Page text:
The end of this year, like the end of every year, you will have to take a test.  This isn’t the usual kind of test, like a math test, where your teacher is trying to see how well you understand long division or something.  It’s a test the government makes you take.  You know the one I’m talking about, right?  The one your teacher has been preparing you for, because, she says, it’s really really important for you to do well on it?  Not for your sake, but for hers. It’s a test that doesn’t have anything to do with your grades in any classes; it’s really kind of a test of how good your teacher is, and how good your school is.

I want to suggest that you fail this test.  I think it could be fun, actually.  Miss every question on purpose.  Do as bad on this test as you possibly can.  Don’t even try to do well on it.  Fail it.

I know that your teacher won’t like this.  It will make her look like a bad teacher.  And that’s why it’s important that everyone else in the country does this too; every kid in the country.  Because the point of doing this, failing the test on purpose, isn’t to say to everyone “I have a bad teacher, and I go to a bad school.”  You probably have a lot of school pride.  You probably go to a very good school. You probably have a very good teacher.  You don’t want to make her look bad.

No, you should fail this test on purpose, because it’s a stupid test.  And it’s stupid of the government to make you take it.  And if everyone fails the stupid test, then maybe all the grown-ups who are in charge of education in America will realize it’s a stupid test, and stop making you take it.

Here’s why this would be good.  I bet your school is kind of boring.  Here’s why it’s boring.  A lot of people who want to be in charge of schools in America are bullies. Grown-up bullies. They think that most teachers are bad at their jobs.  They want teachers to only teach in bad, boring ways. They want to spend all the time on boring subjects, so that when you finish school, you can work at a boring job and they think you won’t notice how boring it is, ’cause you’ll be used to it. They don’t trust teachers to teach stuff that’s really interesting, or to teach in ways that kids would find interesting. And they certainly don’t want to pay teachers enough money to live on.  Or pay a little more money so that classes don’t have so many kids crammed in there that it’s really hard for anyone to learn anything.  That’s why they came up with the idea of making every kid in America take a stupid test.  So they could beat up on the schools that they think are doing a bad job.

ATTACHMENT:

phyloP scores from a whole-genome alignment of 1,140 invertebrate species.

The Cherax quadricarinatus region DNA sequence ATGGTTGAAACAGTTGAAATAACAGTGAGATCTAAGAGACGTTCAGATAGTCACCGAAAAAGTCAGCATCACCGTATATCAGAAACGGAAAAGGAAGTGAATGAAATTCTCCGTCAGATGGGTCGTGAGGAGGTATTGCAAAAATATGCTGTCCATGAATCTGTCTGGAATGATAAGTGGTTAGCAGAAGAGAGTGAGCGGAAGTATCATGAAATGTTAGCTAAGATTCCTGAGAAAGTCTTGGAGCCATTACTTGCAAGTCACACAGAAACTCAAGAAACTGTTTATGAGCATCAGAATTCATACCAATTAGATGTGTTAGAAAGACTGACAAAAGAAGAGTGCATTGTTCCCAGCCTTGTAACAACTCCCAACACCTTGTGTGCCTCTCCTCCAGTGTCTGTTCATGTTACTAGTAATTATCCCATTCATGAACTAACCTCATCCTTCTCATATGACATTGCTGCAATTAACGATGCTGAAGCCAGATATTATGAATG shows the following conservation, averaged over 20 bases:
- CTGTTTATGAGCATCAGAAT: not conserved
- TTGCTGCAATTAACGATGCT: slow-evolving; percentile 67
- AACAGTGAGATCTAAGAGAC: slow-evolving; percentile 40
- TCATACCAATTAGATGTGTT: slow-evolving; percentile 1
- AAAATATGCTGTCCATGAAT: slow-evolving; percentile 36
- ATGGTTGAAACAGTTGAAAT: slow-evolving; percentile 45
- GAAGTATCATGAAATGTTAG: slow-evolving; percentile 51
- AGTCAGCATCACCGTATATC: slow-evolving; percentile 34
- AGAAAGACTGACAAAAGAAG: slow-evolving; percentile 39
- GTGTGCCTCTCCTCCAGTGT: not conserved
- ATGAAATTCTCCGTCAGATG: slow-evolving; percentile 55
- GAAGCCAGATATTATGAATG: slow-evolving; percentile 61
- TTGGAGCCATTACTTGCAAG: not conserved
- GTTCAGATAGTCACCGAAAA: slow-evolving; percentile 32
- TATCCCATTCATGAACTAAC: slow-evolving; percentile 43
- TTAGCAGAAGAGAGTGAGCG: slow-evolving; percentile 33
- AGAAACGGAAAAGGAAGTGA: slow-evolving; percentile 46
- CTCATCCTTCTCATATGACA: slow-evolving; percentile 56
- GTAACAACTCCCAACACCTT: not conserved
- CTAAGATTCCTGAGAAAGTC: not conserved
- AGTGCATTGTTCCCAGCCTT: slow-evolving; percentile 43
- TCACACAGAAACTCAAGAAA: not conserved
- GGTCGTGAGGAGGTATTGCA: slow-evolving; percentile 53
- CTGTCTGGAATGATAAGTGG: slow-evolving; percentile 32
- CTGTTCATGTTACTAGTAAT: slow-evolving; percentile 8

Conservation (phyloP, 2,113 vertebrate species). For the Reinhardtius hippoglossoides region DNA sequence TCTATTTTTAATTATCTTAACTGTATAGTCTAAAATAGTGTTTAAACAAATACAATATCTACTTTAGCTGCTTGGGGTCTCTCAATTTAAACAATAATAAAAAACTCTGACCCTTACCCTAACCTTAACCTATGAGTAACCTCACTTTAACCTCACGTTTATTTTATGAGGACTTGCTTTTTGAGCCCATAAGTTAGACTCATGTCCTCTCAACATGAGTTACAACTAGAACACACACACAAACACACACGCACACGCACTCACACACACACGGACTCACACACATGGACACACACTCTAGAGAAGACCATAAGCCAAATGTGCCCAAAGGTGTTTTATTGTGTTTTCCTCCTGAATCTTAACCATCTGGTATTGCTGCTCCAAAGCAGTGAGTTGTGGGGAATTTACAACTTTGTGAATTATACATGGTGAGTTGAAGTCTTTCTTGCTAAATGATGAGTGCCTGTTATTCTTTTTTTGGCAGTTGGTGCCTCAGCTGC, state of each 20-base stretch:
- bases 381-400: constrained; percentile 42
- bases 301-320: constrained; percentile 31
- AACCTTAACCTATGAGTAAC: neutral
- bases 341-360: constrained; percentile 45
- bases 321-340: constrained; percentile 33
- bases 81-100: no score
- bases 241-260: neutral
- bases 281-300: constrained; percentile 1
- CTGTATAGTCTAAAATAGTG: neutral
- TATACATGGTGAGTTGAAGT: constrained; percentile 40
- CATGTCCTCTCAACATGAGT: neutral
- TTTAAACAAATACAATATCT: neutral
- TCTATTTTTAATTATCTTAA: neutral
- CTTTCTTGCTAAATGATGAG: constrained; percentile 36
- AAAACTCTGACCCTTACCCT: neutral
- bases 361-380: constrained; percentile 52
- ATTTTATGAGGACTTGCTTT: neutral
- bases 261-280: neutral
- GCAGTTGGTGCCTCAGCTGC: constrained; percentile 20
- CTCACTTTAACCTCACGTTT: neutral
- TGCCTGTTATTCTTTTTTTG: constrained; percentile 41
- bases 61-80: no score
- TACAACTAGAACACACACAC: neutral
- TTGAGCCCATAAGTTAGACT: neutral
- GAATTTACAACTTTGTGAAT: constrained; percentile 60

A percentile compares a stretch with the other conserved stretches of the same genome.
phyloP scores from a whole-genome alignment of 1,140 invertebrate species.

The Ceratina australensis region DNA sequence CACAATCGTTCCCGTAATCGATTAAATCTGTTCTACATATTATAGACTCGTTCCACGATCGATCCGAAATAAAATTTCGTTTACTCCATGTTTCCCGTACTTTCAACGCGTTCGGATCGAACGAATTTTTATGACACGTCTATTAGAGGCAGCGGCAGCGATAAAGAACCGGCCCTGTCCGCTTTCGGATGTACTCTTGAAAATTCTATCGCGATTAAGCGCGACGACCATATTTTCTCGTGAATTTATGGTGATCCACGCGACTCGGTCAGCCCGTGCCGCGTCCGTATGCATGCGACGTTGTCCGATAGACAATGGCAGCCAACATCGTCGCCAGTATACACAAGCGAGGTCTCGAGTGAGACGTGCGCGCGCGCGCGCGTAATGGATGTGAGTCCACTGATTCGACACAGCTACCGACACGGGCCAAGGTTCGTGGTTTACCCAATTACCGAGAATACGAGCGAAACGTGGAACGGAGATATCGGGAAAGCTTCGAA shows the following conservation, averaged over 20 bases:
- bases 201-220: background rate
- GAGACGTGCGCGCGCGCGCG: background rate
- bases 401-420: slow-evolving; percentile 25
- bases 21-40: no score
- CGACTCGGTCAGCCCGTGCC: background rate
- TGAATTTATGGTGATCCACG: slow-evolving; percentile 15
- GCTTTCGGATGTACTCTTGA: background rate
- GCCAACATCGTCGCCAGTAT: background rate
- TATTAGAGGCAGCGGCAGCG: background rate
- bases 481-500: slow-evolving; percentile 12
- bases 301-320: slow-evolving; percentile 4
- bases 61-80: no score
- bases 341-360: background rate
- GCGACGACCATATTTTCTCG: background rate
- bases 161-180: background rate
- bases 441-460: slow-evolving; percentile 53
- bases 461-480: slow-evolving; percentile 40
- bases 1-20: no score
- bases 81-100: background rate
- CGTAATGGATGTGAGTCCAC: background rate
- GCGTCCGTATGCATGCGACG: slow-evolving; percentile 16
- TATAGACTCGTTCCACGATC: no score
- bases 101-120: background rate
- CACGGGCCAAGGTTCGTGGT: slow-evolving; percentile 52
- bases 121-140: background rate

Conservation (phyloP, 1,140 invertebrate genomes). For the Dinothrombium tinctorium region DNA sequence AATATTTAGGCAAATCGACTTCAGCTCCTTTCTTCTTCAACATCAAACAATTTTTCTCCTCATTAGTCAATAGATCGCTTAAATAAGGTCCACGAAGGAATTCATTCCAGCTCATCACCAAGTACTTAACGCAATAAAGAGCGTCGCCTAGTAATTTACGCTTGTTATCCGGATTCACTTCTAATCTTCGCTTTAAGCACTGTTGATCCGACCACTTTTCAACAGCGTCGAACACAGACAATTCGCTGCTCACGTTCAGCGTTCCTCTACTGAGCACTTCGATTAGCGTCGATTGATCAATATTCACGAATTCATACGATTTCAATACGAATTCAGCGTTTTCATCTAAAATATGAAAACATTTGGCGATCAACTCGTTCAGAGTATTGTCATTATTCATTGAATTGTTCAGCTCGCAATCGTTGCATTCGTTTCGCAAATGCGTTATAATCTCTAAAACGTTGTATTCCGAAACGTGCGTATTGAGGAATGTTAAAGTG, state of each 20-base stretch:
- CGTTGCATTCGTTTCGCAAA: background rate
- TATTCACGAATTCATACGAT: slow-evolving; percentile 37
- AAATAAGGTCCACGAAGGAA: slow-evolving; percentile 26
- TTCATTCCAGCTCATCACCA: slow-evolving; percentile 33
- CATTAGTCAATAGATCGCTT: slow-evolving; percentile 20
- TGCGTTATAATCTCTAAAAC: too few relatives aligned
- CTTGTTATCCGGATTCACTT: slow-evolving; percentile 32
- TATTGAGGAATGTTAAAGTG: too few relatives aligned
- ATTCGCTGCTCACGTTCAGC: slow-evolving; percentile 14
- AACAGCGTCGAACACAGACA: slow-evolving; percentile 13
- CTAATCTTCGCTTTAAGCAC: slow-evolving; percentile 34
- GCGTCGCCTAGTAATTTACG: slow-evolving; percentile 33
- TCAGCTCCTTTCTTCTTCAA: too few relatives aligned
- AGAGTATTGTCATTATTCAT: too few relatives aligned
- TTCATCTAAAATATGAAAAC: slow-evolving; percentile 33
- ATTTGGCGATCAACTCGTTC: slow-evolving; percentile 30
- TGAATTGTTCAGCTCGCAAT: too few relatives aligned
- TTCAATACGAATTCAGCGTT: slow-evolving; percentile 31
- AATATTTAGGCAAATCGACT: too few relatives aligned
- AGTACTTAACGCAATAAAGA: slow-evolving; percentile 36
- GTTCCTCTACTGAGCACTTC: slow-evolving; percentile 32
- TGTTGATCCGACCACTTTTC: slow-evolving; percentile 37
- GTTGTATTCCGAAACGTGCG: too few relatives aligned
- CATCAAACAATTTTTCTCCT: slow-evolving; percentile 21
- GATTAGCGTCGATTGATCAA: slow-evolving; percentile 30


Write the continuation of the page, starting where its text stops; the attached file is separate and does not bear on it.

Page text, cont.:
Those tests make everything worse, for everyone.  Teachers have to teach what’s on the test, regardless of whether it’s interesting or important. Teachers aren’t free to do what they do best: teach.

There’s an important principle of science here.  It’s this: when you measure something, you change it.  Maybe you’ve noticed this yourself. Like, if you wanted to know how long your cat’s tail was, so you got a ruler and measured it, but you had to hold the cat still, and now she won’t climb up on your lap anymore, because you might be trying to measure her tail again.  Well, it’s the same thing with the stupid test.  Making you take it makes school stupider.

There are some countries in the world that told the bullies to go away and stop bothering schools.  Finland is one of those countries.  In Finland, kids have lots more time for PE, or for music, or art, or science classes where you do real experiments.  In Finland, teachers decide what to teach, without bullies telling them what to do.

When I was in sixth grade, I had a problem with bullies. Two bullies: Charles and Terry.  My Mom made my lunch every day; a sandwich, only the bullies took it from me and I went hungry.  So I told my Mom that I was really really hungry, and could she make three sandwiches instead.  She thought I was going through a ‘growing spurt,’ and made me extra sandwiches, and so I gave them to the bullies instead, and still had one left over for me.  Then one day, I thought, ‘I’m not going to do that anymore.’  And I told Charles and Terry that they couldn’t have my sandwiches anymore.  And they beat me up, and it hurt for a day or two.  But they stopped bothering me after that.

That’s the way to deal with bullies. Ignore them.

So let’s send the bullies a message.  You don’t have to do good on that stupid test.  If you fail it, it won’t hurt your grade.  And if everyone fails it on purpose, soon they’ll go away. And everyone will be much happier. And schools really will improve.

So do it.  Skype and tweet and text everyone you know.  Everyone fail the test together.  Every kid in America.

The Bundy standoff

Big news in the Old West recently.  Nevada rancher Cliven Bundy, who had not paid grazing fees for twenty years, and who has lost in court regarding those fees repeatedly, resisted the Bureau of Land Management’s efforts to seize his assets, several hundred head of cattle.  He was supported in that resistance by a self described armed local militia.  This CBS news story strikes me as a good starting point, if you’re interested in reading more about it.

As the situation started to escalate, and as tempers grew ever more heated, the BLM backed down.  The Clark County sheriff Doug Gillespie helped negotiate a settlement, but one to which the BLM was not party.  400 head of cattle, seized from Bundy, were returned to him.  Negotiations are on-going, and the situation remains unresolved.

For some on the right, this whole situation is more about states’ rights than it is about one elderly scofflaw tax cheat.  The National Review offered their usual overheated and preposterous analysis.  Apparently, this is part and parcel with the Obama administration’s (legendary, and entirely fictitious) lawlessness and tyranny.  Blarg.